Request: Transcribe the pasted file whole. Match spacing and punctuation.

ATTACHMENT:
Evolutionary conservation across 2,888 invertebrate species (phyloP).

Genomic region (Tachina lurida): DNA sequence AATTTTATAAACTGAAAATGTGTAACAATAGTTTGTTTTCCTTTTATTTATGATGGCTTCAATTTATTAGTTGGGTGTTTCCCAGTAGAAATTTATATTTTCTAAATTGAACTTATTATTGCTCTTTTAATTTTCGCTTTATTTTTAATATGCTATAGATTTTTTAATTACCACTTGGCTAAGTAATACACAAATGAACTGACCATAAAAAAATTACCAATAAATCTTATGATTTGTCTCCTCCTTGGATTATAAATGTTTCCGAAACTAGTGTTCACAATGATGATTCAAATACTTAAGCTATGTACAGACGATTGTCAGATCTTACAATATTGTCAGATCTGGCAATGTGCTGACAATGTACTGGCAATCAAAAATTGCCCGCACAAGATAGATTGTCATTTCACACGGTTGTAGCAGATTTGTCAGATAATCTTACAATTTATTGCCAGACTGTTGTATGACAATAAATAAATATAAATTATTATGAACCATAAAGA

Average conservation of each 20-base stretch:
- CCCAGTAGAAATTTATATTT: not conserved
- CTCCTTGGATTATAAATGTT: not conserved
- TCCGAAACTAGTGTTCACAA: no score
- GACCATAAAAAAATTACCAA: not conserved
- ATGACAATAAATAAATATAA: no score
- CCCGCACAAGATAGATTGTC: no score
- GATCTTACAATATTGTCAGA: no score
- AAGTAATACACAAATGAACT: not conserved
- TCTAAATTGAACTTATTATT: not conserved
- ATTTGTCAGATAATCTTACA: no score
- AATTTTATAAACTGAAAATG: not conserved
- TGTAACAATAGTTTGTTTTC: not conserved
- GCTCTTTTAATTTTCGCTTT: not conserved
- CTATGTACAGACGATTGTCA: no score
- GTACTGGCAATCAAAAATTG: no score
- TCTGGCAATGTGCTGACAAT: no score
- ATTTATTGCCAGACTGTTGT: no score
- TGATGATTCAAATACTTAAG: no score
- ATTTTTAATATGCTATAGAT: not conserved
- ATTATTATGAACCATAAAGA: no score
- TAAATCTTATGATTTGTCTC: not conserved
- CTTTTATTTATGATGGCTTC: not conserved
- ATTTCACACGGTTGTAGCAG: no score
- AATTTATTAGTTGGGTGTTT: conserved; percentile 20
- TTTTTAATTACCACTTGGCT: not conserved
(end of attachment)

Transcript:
Evolutionary conservation across 2,888 invertebrate species (phyloP).

Genomic region (Tachina lurida): DNA sequence AATTTTATAAACTGAAAATGTGTAACAATAGTTTGTTTTCCTTTTATTTATGATGGCTTCAATTTATTAGTTGGGTGTTTCCCAGTAGAAATTTATATTTTCTAAATTGAACTTATTATTGCTCTTTTAATTTTCGCTTTATTTTTAATATGCTATAGATTTTTTAATTACCACTTGGCTAAGTAATACACAAATGAACTGACCATAAAAAAATTACCAATAAATCTTATGATTTGTCTCCTCCTTGGATTATAAATGTTTCCGAAACTAGTGTTCACAATGATGATTCAAATACTTAAGCTATGTACAGACGATTGTCAGATCTTACAATATTGTCAGATCTGGCAATGTGCTGACAATGTACTGGCAATCAAAAATTGCCCGCACAAGATAGATTGTCATTTCACACGGTTGTAGCAGATTTGTCAGATAATCTTACAATTTATTGCCAGACTGTTGTATGACAATAAATAAATATAAATTATTATGAACCATAAAGA

Average conservation of each 20-base stretch:
- CCCAGTAGAAATTTATATTT: not conserved
- CTCCTTGGATTATAAATGTT: not conserved
- TCCGAAACTAGTGTTCACAA: no score
- GACCATAAAAAAATTACCAA: not conserved
- ATGACAATAAATAAATATAA: no score
- CCCGCACAAGATAGATTGTC: no score
- GATCTTACAATATTGTCAGA: no score
- AAGTAATACACAAATGAACT: not conserved
- TCTAAATTGAACTTATTATT: not conserved
- ATTTGTCAGATAATCTTACA: no score
- AATTTTATAAACTGAAAATG: not conserved
- TGTAACAATAGTTTGTTTTC: not conserved
- GCTCTTTTAATTTTCGCTTT: not conserved
- CTATGTACAGACGATTGTCA: no score
- GTACTGGCAATCAAAAATTG: no score
- TCTGGCAATGTGCTGACAAT: no score
- ATTTATTGCCAGACTGTTGT: no score
- TGATGATTCAAATACTTAAG: no score
- ATTTTTAATATGCTATAGAT: not conserved
- ATTATTATGAACCATAAAGA: no score
- TAAATCTTATGATTTGTCTC: not conserved
- CTTTTATTTATGATGGCTTC: not conserved
- ATTTCACACGGTTGTAGCAG: no score
- AATTTATTAGTTGGGTGTTT: conserved; percentile 20
- TTTTTAATTACCACTTGGCT: not conserved